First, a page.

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Ironic: German Clinics Won't Euthanize You Unless You Take COVID Vaccine

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In Germany, a euthanasia group has announced that it will not help clients undergo assisted suicide unless they have received the COVID-19 vaccine.

German euthanasia association Verein Sterbehilfe said that it requires the vaccine because preparatory exams and euthanasia itself require “human closeness,” the U.K.’s Spectator reported.

“Human closeness, however, is a prerequisite and breeding ground for coronavirus transmission,” the association said.

According to Germany’s restrictions for COVID, the clinics are allowed to deny clients based on their vaccination status. Recently, Chancellor Angela Merkel and the country’s 16 state premiers agreed to introduce “2G” restrictions, Deutsche Welle News reported.

“‘2G’ refers to a system only allowing free movement for leisure activities for the geimpft oder genesen — ‘vaccinated or recovered,'” DW explained.

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If you have not been vaccinated or do not have natural immunity from recovering from the virus, you are not free to move about Germany.

These 2G restrictions are Germany’s attempt to get more of the population vaccinated.

“It is absolutely time to act,” Merkel said, according to DW. “We know we could be better off if the vaccination gap wasn’t so big.”

Before 2G rules came into effect, Germany had “3G” restrictions in place. The third “g” allowed those who had a negative COVID test to go about their daily lives.

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However, there has been controversy over the restrictions, both 3G and 2G. The opposition has come from Germany’s political right-wing, “AfD” (Alternative for Germany.)

“A number of the AfD members of parliament are currently unable to sit in the main plenary hall of the Bundestag, as they refuse to ascribe to 3G rules — they refuse to show documentation of vaccinations or recovery and will not allow themselves to be tested,” DW reported.

Currently, Germany has only about 68 percent of its population vaccinated and that number is even lower in the country’s eastern and southern regions, Statista reports showed.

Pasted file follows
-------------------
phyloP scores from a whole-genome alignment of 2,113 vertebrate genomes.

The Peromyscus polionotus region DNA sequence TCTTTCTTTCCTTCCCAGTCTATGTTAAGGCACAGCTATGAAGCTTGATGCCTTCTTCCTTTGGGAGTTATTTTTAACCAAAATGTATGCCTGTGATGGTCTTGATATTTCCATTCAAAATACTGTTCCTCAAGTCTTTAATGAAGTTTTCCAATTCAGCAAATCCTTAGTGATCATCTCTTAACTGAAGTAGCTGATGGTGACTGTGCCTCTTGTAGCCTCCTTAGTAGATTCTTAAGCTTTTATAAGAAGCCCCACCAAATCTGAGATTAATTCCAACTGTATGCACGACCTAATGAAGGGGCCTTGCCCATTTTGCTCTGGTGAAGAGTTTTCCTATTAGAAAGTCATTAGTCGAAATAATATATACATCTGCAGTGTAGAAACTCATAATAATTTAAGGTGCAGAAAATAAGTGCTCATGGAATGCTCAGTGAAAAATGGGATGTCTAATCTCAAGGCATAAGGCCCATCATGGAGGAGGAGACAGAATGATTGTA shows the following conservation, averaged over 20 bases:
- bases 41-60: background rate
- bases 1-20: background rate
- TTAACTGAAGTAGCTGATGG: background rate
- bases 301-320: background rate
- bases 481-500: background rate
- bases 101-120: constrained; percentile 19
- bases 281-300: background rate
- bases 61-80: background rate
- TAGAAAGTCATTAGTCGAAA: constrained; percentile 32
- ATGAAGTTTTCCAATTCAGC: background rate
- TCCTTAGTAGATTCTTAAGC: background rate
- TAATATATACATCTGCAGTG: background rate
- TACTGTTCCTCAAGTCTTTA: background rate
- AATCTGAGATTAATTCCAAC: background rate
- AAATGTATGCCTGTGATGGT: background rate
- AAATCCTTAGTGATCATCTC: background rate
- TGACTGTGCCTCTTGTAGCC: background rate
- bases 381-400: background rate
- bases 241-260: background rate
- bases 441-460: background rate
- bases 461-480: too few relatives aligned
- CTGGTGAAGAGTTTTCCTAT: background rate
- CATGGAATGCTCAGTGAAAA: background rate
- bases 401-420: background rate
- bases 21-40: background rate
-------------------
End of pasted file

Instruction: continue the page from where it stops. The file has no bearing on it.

Reuters reported that Germany recorded 45,753 new cases and 388 deaths last week. The seven-day incidence of cases per 100,000 people fell just a bit for the first time in three weeks.

However, despite the opposition to restrictions, with the COVID numbers and concern over the new omicron variant (Germany has reported three cases of the variant), the euthanasia group is following the lead of the government and other institutions as the country continues to take preventative measures with the 2G restrictions.

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“The 16 states of Germany will be permitted to keep and add protective measures,” RepublicWorld.com reported. “This includes restricting or preventing recreational, cultural, and sporting events, as well as banning admission to healthcare facilities and prohibiting the sale and consumption of alcohol in public places. Universities may also be closed.”

As the euthanasia association said, “[T]he 2G rule applies in our association, supplemented by situation-related measures, such as quick tests before encounters in closed rooms.”

This decision from the euthanasia group has been criticized and pointed out to be ironic.

“God forbid that a person without the jab should try to end it all — talk about a vaccine passport to the afterlife,” the Spectator wrote.

“The ironies of assisted suicide never end. Germany allows suicide on demand — including assistance — as a fundamental constitutional right. But now, you must be vaccinated against COVID before a euthanasia group will help you kill yourself,” National Review wrote.

The Western Journal does not support euthanasia since it holds to the belief that each human life is sacred and should not be voluntarily ended.

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Abby Liebing is a Hillsdale College graduate with a degree in history. She has written for various outlets and enjoys covering foreign policy issues and culture.
Abby Liebing is a Hillsdale College graduate with a degree in history. She has written for various outlets and enjoys covering foreign policy issues and culture.




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